Post-Feasting on Culture: HHC seminar and beyond

For the many Haverford students who don’t know me, my name is Isobel (’11) – I ran a HHC seminar called “Feasting on Culture: The significance of food in everyday life.” The name may be fairly self-explanatory, but in my reading list I tried to cover every way I could think of talking about food: food as art, food as identity, food and family ties, food and agriculturee policy, food and religion, food anxieties, food in literature, food as a historical agent, food and social status, the ethics of food…all I can say is I wish my group had had an infinite amount of time to talk.
For the record, I wouldn’t really call myself a “foodie” – I find food socially and culturally fascinating, and I could probably talk for hours about the intricacies of a single ingredient, but being vegan (except when eating sheep’s head in Iceland…), I’m not one to coo over a bacon-wrapped oxtail or truffle mac-and-cheese or what-have-you. The point of my seminar was really go to beyond ogling food photos, as enjoyable as that can be. The seminar gave me an invaluable space to dissect issues I thought (and still think) are incredibly important on a global scale, but are frequently lost in the foodie-fication of our culture. The Food Network, food blogs, and even restaurant menus, can all be very telling social, political and economic signs.

(above: I had to prove the thing about the sheep’s head…)

I was lucky enough to take what I had learned with my seminar group and turn it into a Watson Fellowship; my project was studying the many implications of using local food (in case you’re curious, I went to Iceland, Madagascar, India – with a stop in Nepal – Greece, the Balkan countries, and Germany). Oddly enough, the books I read were frequently not at all helpful in framing my experience while travelling (I built up great expectations of some places based on articles I had read, only to be reminded that enthographies are hardly generalizable); what my seminar readings and discussions did help with was justifying my research interests to, say, my host family in India who thought my fascination with food culture (not to mention my habit of photographing the plates they set in front of me) was immensely amusing. Having come out of a culture immersed in “food porn,” I was surprised how often I had to explain exactly why food is interesting to study (or photograph). It’s true; food is totally mundane – why should we care at all, it’s just food? But we do, and that’s what’s so interesting.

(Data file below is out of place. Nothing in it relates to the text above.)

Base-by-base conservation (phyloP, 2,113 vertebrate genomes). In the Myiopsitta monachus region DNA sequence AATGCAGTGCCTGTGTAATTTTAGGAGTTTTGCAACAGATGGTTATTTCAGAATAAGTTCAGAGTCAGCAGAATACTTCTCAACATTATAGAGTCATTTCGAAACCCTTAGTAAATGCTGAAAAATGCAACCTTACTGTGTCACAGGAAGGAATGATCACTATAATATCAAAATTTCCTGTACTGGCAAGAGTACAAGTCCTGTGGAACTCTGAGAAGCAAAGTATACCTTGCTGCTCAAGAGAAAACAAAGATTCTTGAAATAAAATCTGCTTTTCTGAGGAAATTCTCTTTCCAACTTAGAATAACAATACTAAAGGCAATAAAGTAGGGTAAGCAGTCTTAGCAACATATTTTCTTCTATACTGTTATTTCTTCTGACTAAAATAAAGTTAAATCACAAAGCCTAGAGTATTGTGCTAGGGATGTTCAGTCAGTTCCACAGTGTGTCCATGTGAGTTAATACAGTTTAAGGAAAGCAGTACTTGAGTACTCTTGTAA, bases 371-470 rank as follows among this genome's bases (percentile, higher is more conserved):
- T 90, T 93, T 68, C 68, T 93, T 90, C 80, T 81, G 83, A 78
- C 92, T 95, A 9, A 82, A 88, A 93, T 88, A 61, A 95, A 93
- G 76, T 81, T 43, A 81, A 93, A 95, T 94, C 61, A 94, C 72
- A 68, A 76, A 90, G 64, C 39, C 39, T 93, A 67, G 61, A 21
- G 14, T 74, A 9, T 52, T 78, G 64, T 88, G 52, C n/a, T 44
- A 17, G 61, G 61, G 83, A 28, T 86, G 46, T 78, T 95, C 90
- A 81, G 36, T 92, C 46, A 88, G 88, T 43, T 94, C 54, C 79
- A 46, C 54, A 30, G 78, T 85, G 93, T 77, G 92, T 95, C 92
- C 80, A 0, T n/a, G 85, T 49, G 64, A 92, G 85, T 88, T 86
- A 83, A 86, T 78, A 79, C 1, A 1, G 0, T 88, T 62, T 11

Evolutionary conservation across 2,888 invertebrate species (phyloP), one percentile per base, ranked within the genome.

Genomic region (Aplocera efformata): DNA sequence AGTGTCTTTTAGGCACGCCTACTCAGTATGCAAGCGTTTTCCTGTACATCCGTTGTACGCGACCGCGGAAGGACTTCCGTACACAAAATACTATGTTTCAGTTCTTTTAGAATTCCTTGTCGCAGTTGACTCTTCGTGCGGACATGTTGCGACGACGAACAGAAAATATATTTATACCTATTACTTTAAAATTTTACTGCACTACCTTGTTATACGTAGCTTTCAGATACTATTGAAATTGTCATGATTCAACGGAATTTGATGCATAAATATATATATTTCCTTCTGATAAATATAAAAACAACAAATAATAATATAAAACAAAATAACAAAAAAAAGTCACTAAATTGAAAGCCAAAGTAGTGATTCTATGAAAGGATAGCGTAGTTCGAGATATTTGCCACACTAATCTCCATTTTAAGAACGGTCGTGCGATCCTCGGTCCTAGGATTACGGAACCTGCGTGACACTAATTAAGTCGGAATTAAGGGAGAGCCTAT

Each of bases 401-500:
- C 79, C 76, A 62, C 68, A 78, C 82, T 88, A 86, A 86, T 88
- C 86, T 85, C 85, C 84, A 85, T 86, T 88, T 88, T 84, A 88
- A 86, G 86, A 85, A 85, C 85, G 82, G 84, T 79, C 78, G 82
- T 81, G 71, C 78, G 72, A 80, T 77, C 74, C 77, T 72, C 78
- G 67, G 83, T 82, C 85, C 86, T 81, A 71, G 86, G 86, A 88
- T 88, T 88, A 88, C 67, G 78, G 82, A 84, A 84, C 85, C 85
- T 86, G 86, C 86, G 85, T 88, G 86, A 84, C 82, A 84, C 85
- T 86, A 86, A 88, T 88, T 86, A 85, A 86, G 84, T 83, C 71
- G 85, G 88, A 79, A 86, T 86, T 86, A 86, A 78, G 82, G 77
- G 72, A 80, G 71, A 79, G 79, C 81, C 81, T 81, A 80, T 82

(above: spices for sale in New Delhi)

After a totally food-centric year abroad, I’ll be honest, the decadence of American food media, and an online stream full of unflattering portraits of grilled cheese sandwiches, I frequently have trouble justifying the glorification of something that should be so simple, and so fundamental. I still love to cook, but sometimes, I wonder if food is really worth all the fuss we make over it. For now I’m taking a little break – even my recipe blog is pretty sparse these days. It seems this is a natural side effect of studying something you can have no detachment from. However, I know that the intricate web with food as its center is something I will not quickly leave behind in my research and my every day concerns. From what I have seen around the world – and from what I read of more formal research projects – I suspect that focusing on food as a particular topic, in any discipline, will be more and more important in the future, especially in developing countries.

(above: a food market in Antananarivo, Madagascar)

Feel free to email me with questions at isobelgrad [at] For anyone interested, the blog I kept during my Watson Fellowship can be found at:

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